Even with the benefit of case study after case study in countries such as Australia, Sweden, Hungary, France and Germany, China has introduced programs and is considering other programs aimed at increasing fertility rates.  These include less widely used plans such as subsidized invitro fertilization treatments, paying college students for sperm donations and allowing unwed mothers to register babies, as well as more standard plans such as paid maternity leave and child subsidization payments.  All have met with very limited success.

Many women of child-rearing age have lived through the One-Child Policy and are just not mentally prepared to have children.  Others cite the expense of raising a child in China.  Still others bear the sole burden of caring for an elderly parent.  In any case, a recent survey showed that over 60% of 18–25-year-olds say that they are not interested in having children[3].  This should be worrying for the Chinese government.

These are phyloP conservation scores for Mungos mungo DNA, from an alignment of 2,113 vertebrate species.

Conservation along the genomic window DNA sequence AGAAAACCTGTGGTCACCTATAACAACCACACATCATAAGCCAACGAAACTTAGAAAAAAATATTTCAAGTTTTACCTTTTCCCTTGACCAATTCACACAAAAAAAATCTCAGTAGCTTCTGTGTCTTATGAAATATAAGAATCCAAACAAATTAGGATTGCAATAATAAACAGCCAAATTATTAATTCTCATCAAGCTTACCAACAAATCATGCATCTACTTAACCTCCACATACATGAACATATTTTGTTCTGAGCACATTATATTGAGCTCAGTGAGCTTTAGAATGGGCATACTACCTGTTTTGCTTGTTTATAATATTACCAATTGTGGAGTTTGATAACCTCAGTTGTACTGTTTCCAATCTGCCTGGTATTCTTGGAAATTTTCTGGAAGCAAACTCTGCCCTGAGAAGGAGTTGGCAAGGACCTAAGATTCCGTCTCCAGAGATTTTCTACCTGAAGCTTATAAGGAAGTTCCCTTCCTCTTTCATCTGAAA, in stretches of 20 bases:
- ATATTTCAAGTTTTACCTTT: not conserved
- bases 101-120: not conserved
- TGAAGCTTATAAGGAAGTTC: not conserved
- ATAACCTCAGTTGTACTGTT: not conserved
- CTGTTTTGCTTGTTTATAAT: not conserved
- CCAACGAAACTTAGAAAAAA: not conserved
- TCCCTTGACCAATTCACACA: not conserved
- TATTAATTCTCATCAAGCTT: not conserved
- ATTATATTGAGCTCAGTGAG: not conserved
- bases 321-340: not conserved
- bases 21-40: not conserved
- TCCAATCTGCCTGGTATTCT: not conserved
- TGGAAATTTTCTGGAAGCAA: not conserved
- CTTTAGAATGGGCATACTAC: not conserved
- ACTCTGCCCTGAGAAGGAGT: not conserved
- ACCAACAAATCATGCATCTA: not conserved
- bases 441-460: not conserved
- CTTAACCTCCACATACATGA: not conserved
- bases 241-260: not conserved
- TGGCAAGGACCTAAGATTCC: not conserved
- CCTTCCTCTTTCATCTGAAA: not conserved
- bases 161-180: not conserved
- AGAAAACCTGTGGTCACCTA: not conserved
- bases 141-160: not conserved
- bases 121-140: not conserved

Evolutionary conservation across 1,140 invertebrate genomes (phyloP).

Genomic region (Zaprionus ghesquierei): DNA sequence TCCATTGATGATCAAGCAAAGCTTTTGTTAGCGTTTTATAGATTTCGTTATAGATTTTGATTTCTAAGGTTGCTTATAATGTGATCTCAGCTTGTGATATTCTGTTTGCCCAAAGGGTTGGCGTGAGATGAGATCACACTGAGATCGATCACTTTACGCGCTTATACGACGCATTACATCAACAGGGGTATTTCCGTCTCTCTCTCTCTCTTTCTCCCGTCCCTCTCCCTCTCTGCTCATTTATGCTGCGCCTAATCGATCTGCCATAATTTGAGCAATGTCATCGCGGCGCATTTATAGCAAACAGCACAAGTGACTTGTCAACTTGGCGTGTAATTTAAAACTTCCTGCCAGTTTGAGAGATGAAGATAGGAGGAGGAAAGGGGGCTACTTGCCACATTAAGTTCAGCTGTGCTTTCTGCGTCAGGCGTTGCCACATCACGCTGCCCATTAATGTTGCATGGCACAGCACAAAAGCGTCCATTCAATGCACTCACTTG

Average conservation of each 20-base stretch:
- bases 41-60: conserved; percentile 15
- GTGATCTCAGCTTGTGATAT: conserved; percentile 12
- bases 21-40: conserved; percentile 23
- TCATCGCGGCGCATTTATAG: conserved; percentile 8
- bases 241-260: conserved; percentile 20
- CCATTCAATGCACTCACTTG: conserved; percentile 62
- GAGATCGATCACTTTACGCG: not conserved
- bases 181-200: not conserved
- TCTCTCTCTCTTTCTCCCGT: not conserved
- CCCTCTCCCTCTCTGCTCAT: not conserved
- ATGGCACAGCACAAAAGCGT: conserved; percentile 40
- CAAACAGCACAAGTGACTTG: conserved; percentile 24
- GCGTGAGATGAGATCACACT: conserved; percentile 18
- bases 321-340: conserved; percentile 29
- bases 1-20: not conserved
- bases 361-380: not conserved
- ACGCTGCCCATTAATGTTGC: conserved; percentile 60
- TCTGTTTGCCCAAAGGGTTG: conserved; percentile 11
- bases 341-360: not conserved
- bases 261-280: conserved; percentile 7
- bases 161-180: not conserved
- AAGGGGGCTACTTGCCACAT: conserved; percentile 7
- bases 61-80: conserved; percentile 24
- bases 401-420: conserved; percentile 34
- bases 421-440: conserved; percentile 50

Declining Population May Hurt Growth

What makes China even more unique is that there is a net migration from the country.  Other countries such as the US and Germany can effectively battle low fertility rates with relatively robust immigration policies.  China’s reluctance to allow immigration just exasperates the issue.  And this brings us back to the projections that China will become the largest economy in the world by 2030 or before in terms of GDP.  Attempting to increase fertility rates is expensive.  Having fewer young adults entering the workforce can lower overall country output.  And most importantly, caring for an ever-increasing aged population with fewer workers will be extremely costly to the government.  In other words, the Ponzi scheme will begin to crumble.